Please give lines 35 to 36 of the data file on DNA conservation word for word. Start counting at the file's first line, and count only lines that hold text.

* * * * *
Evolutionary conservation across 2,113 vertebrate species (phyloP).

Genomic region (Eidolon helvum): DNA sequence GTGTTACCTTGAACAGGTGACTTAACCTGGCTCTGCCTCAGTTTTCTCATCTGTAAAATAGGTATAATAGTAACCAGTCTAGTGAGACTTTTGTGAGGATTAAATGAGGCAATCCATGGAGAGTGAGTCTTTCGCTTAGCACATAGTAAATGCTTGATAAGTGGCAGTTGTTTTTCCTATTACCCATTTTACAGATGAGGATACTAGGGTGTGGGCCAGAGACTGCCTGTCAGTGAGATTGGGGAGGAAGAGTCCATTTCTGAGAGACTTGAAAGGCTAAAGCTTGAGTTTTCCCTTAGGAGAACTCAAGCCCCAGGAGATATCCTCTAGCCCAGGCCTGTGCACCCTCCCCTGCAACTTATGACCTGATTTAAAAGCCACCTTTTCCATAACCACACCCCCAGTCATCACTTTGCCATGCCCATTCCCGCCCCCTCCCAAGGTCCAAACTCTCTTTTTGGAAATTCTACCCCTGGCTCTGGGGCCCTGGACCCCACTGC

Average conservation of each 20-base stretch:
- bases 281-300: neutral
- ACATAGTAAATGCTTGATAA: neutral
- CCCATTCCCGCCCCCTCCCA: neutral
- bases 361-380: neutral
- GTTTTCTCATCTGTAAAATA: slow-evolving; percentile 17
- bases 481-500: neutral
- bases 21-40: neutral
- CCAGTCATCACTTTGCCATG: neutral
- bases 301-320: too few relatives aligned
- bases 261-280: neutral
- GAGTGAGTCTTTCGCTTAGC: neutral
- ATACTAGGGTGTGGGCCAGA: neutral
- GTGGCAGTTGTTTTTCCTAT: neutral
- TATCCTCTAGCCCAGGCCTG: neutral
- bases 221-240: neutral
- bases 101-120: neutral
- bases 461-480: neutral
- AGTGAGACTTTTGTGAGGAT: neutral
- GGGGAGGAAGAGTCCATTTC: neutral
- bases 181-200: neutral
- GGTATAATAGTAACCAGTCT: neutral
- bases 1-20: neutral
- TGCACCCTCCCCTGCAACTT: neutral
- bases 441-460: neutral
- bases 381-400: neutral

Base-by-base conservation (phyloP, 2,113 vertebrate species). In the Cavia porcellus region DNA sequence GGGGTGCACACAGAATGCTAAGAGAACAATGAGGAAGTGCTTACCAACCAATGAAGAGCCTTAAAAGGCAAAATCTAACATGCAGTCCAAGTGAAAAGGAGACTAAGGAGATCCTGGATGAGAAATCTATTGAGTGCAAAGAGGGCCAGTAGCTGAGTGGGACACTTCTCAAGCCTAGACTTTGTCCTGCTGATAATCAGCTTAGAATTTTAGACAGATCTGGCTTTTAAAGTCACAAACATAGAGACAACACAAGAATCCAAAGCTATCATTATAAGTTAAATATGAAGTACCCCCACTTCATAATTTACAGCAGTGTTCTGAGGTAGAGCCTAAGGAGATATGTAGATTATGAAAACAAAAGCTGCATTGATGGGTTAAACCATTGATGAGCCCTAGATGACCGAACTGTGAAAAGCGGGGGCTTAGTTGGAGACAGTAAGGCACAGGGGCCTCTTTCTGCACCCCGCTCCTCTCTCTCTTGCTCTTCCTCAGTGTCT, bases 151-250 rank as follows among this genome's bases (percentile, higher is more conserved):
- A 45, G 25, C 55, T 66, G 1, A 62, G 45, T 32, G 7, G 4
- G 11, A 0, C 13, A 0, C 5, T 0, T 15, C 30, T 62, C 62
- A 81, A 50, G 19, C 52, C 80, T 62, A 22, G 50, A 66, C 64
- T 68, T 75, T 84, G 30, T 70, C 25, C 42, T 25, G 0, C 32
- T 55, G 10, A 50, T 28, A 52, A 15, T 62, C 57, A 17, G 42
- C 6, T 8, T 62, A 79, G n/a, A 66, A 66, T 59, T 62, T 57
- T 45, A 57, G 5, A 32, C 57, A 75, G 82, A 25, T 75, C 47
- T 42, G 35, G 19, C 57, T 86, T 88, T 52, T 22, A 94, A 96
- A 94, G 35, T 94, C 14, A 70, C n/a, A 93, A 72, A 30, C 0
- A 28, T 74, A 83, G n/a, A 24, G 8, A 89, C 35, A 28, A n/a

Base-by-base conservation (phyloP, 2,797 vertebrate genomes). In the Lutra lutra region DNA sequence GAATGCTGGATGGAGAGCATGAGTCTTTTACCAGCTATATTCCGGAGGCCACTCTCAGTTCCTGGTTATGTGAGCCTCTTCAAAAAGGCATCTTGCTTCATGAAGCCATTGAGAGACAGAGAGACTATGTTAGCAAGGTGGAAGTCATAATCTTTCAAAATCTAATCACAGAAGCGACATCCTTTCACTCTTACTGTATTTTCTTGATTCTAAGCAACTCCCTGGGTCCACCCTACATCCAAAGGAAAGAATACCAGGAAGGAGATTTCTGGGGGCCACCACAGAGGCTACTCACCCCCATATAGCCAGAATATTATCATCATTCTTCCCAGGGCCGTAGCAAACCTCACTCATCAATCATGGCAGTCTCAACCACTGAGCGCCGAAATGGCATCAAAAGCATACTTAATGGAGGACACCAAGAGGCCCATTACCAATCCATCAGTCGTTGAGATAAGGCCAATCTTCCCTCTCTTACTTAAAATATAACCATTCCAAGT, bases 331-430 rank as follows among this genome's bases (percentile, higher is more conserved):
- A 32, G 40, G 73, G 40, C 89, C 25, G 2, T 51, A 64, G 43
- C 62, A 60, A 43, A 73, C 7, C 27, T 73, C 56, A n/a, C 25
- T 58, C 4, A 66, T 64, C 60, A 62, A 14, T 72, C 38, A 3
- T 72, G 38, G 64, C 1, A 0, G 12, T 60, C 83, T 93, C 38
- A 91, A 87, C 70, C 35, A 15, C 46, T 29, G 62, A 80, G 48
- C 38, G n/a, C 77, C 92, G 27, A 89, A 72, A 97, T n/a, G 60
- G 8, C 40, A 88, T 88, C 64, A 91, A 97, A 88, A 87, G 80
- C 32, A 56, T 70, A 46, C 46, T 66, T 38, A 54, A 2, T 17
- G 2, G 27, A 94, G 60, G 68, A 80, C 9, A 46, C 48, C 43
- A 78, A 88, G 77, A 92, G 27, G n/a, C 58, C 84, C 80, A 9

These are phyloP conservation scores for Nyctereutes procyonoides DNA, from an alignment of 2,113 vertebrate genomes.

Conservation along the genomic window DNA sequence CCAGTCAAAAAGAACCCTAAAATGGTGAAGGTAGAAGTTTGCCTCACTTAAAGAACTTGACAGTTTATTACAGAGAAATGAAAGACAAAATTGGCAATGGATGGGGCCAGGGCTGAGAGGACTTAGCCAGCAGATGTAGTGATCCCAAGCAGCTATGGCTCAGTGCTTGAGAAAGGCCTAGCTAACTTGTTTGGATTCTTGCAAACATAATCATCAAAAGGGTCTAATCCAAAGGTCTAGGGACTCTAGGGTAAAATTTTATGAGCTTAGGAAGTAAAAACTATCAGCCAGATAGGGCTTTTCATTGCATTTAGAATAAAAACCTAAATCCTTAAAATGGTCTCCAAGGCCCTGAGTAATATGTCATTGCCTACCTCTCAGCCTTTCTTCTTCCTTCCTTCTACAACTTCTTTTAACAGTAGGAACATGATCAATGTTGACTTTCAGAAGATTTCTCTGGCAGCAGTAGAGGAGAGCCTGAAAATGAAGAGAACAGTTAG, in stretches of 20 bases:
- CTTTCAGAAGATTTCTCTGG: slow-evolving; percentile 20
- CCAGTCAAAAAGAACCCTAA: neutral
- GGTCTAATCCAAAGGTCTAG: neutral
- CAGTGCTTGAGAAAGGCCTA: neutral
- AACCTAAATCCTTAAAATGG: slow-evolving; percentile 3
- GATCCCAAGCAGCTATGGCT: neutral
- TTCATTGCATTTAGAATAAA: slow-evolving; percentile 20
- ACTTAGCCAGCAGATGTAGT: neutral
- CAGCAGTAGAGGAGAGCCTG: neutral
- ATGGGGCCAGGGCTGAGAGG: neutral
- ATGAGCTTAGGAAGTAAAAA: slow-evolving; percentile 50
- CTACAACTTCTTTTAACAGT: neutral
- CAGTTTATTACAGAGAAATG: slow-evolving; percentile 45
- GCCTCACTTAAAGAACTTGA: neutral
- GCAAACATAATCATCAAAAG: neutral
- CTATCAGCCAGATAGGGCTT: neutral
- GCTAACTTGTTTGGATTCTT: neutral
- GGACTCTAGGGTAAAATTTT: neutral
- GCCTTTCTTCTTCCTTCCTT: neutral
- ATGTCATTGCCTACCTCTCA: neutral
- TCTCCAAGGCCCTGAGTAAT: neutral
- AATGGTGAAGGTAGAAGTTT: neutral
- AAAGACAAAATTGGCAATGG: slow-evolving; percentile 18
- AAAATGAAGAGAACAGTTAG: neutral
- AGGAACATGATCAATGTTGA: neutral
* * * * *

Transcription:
- C 6, T 8, T 62, A 79, G n/a, A 66, A 66, T 59, T 62, T 57
- T 45, A 57, G 5, A 32, C 57, A 75, G 82, A 25, T 75, C 47